Re: Inheritance versus Composition

Lew <>
Wed, 14 Mar 2007 22:13:24 -0400
<> wrote:

I am reading the book Learning Java (O'Reilly) and there is a section
which says to favor composition over inheritance. Having no
experience with composition, I am wondering what the general concensus
of the group is. Which is better, inheritance or composition. There
are probably situations where one can be used in place of the other,
but from a strictly best practice point of view, is there an
understanding in the java programming community as to when to use one
over the other?

Use inheritance to model "is-a": Derived is-a Base.

In other words, when the derived object /is/ a base object, like a Circle is-a

Use composition to model "has-a": Thing has-a Property.

It turns out that most of the time a flexible, extensible model will have a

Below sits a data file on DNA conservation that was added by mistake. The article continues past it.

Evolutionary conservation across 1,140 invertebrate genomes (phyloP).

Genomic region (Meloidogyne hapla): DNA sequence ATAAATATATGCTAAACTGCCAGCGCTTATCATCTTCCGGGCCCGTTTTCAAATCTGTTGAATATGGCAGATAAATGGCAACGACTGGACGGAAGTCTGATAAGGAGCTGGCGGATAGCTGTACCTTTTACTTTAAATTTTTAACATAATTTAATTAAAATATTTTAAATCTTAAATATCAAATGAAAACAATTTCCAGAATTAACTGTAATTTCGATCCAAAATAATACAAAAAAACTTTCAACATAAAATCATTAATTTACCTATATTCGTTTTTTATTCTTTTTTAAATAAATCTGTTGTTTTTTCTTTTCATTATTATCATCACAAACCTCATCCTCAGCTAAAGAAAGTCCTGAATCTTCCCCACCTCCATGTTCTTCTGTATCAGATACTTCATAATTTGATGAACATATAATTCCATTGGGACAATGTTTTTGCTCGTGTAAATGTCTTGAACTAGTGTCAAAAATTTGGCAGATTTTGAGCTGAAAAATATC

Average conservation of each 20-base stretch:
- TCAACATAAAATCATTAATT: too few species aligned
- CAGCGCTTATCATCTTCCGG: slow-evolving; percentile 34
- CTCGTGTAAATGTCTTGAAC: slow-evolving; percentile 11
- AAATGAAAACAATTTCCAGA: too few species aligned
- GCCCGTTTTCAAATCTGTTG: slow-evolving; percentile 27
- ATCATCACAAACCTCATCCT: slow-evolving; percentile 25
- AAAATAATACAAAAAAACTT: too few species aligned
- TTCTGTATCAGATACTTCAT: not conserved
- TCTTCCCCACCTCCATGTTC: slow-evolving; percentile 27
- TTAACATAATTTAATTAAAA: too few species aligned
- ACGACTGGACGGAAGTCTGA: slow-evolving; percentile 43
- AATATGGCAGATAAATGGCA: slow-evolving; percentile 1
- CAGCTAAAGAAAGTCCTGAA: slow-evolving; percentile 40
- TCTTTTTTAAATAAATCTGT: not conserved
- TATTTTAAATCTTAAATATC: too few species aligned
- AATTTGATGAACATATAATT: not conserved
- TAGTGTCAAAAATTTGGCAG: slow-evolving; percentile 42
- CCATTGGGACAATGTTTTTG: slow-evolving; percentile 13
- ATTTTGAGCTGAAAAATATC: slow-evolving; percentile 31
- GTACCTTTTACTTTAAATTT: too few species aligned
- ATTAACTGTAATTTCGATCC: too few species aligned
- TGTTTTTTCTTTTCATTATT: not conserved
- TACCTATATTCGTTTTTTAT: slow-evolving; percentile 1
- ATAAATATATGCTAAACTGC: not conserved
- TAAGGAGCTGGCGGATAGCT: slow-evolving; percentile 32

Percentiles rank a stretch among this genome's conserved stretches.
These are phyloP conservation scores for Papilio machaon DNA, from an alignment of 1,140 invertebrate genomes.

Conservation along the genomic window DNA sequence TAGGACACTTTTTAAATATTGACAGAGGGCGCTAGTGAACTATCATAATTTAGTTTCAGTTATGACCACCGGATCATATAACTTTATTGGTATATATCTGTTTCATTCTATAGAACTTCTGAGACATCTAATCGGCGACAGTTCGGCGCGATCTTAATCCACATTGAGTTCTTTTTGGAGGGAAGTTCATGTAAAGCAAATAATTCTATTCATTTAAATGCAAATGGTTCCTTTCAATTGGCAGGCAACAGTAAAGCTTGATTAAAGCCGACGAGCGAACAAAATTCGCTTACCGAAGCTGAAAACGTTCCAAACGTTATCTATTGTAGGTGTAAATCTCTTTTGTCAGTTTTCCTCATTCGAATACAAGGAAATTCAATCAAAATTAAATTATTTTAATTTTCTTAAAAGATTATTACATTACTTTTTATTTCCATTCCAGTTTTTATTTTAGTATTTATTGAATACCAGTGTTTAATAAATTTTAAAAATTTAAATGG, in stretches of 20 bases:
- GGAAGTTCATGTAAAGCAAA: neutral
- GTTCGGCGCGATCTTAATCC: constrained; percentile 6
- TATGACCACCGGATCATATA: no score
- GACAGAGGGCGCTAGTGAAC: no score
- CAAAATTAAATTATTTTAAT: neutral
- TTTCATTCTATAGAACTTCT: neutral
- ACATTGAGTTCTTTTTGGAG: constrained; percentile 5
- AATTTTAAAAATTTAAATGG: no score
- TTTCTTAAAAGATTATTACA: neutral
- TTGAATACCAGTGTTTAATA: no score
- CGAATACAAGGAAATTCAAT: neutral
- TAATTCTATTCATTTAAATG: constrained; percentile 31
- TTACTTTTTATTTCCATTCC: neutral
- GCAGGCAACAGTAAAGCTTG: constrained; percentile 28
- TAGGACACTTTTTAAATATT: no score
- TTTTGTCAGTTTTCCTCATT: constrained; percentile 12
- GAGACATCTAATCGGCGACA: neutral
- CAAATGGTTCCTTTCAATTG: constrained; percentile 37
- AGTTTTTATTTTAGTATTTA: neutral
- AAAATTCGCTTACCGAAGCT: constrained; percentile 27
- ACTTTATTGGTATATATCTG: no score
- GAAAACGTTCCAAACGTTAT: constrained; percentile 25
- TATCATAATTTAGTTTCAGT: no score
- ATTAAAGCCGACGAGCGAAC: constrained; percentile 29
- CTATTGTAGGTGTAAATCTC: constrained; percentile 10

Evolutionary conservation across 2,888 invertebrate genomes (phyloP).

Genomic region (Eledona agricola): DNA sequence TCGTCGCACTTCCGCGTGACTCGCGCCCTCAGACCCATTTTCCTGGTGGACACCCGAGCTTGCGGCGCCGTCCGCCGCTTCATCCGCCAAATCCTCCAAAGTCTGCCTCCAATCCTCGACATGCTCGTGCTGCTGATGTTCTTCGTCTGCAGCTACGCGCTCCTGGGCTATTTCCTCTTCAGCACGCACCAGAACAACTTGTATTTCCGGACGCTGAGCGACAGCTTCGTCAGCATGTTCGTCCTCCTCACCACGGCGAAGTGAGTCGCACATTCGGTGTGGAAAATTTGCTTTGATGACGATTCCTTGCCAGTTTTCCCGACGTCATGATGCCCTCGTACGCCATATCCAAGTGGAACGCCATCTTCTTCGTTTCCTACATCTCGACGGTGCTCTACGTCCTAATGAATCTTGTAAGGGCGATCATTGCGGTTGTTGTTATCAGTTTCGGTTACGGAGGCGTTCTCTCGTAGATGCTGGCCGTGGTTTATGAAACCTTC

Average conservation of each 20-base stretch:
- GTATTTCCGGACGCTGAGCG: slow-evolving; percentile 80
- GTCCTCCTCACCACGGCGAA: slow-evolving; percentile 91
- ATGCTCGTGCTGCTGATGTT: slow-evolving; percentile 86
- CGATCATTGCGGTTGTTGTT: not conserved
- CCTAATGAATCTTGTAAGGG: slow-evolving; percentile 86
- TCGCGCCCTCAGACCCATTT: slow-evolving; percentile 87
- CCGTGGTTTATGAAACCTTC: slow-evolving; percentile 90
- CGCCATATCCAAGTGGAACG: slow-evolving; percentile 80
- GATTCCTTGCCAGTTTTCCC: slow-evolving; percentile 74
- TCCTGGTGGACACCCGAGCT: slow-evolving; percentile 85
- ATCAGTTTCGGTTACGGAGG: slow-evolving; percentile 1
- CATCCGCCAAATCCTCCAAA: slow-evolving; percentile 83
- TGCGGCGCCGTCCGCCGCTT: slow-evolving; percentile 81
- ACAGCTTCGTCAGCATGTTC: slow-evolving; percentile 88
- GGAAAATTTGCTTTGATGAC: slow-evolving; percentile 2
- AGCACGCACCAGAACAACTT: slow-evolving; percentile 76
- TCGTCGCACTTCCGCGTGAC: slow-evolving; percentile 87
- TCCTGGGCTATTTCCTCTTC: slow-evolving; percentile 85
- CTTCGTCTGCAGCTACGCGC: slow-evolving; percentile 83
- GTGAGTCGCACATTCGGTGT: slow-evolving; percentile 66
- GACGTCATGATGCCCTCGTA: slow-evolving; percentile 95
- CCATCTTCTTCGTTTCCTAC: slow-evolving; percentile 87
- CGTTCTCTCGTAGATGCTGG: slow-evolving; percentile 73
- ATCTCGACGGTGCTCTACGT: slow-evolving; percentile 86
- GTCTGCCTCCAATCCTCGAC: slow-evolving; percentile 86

lot more "has-a" than it will "is-a". The number of times you can truly model
something "is-a" something else is smaller than many think.

For example, a typical way to model UnmodifiableList, like in the Collections
class method, is to create a wrapper List around the modifiable List. Have all
setX() methods or add() methods throw an UnsupportedOperationException and
delegate the get methods to the modifiable List, held as a member.

public class UnmodifiableList<T> implements List<T>
   private List<T> list;
   public UnmodifiableList( List<T> list )
     this.list = list;

   public void add( T t )
    throw new UnsupportedOperationException( "unmodifiable" );

   public T get( int index )
     return list.get( index );

   // ...

It might be tempting to implement UnmodifiableList as inheriting some
modifiable type, but that turns out to be really limiting compared to having
it "have-a" list of the appropriate base type.

The rule, also in Joshua Bloch's excellent /Effective Java/, is "favor
composition over inheritance". That means think of the model first in terms of
"has-a". Then if you have a compelling argument that something "is-a"
something else, meaning generally that you explicitly designed the base class
for inheritance (/ibid./), and only after you overcome your prejudice in favor
of composition, you will create an inheritance hierarchy.

Read Josh Bloch's book and it will help you triangulate on the principles.

-- Lew

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